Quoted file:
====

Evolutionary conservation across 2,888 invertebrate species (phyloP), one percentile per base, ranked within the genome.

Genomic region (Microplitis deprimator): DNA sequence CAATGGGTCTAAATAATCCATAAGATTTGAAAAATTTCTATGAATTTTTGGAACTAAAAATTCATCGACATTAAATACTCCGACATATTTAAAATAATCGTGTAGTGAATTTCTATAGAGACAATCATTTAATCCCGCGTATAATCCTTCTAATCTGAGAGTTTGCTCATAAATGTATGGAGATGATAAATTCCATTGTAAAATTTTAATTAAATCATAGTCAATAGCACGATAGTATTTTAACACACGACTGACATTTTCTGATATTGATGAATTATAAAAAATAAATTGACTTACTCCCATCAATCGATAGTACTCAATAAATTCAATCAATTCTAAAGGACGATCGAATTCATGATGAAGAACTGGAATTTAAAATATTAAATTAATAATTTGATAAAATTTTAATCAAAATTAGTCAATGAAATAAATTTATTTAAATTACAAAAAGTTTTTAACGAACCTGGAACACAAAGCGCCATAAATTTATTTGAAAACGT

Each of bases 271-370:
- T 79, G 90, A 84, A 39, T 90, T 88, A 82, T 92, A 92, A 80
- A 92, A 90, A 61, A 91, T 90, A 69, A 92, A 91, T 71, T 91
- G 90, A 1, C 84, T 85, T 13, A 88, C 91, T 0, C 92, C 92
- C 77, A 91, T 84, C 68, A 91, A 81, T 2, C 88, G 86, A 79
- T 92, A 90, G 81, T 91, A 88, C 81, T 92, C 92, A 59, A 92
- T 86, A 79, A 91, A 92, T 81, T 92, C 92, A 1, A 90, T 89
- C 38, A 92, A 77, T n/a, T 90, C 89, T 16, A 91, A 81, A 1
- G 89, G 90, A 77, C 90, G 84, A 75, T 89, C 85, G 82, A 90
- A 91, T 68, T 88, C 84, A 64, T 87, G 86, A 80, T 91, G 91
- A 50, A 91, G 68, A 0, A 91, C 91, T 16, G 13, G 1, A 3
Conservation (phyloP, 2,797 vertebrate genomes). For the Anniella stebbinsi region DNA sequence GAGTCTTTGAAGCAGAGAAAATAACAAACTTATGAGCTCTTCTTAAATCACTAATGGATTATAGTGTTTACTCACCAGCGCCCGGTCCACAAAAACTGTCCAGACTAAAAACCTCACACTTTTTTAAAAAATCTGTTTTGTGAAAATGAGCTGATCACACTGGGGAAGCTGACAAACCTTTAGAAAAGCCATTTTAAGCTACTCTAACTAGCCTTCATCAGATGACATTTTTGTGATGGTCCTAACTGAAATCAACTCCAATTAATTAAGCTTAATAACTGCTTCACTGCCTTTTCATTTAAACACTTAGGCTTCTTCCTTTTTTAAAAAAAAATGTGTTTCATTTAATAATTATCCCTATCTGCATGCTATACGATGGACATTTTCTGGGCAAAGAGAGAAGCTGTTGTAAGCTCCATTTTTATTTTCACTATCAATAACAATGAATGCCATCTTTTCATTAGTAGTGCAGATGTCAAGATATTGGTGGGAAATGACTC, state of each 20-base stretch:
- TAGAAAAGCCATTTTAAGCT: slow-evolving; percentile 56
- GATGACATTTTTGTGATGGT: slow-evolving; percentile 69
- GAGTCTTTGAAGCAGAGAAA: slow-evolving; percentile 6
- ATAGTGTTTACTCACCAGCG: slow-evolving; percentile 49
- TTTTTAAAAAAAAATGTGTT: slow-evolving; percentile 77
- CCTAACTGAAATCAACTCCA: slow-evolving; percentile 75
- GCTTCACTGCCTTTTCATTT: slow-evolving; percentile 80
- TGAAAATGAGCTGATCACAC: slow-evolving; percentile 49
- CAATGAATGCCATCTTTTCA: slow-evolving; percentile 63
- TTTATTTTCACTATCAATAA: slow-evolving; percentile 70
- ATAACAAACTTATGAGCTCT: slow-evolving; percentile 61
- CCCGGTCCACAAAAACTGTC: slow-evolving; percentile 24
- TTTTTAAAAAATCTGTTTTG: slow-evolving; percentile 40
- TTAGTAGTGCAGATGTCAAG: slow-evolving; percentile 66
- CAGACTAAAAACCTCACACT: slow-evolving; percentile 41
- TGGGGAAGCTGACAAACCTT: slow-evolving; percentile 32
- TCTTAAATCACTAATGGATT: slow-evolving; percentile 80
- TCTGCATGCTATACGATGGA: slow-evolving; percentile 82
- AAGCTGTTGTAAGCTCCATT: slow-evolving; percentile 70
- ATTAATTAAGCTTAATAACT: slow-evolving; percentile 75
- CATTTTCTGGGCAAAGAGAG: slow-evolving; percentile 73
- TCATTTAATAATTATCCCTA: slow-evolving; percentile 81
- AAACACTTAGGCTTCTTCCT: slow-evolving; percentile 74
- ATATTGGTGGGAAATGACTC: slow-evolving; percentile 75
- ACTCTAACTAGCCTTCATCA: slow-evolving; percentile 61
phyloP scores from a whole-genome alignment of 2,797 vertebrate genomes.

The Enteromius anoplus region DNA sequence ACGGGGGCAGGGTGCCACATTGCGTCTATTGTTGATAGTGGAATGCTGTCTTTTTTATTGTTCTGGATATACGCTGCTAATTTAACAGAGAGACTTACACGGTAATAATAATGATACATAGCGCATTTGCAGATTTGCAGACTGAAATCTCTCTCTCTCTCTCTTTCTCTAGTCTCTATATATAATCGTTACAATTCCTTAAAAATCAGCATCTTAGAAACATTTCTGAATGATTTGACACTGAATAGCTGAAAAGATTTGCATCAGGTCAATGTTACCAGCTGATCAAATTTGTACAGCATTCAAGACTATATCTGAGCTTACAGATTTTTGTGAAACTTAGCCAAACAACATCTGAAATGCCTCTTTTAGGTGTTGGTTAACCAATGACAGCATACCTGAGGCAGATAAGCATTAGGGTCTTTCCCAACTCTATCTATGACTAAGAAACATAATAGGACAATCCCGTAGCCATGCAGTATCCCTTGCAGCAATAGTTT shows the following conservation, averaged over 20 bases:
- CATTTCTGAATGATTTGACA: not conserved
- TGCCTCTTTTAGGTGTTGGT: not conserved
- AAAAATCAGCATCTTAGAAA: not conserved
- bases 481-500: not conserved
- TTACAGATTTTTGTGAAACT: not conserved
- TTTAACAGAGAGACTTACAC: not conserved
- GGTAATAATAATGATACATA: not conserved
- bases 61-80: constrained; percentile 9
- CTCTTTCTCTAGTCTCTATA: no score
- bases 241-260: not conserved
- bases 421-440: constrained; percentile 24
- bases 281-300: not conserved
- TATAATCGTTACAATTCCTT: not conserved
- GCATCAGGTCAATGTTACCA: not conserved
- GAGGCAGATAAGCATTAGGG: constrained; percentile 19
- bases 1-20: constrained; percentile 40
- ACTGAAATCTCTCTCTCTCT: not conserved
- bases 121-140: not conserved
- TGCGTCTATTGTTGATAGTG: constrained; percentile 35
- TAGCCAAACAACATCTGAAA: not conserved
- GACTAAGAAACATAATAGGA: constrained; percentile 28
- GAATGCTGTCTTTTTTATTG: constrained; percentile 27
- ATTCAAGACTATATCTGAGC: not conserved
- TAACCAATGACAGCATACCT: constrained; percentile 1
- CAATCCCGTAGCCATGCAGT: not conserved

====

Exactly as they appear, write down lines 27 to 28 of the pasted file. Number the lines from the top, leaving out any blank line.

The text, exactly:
- TTTTTAAAAAATCTGTTTTG: slow-evolving; percentile 40
- TTAGTAGTGCAGATGTCAAG: slow-evolving; percentile 66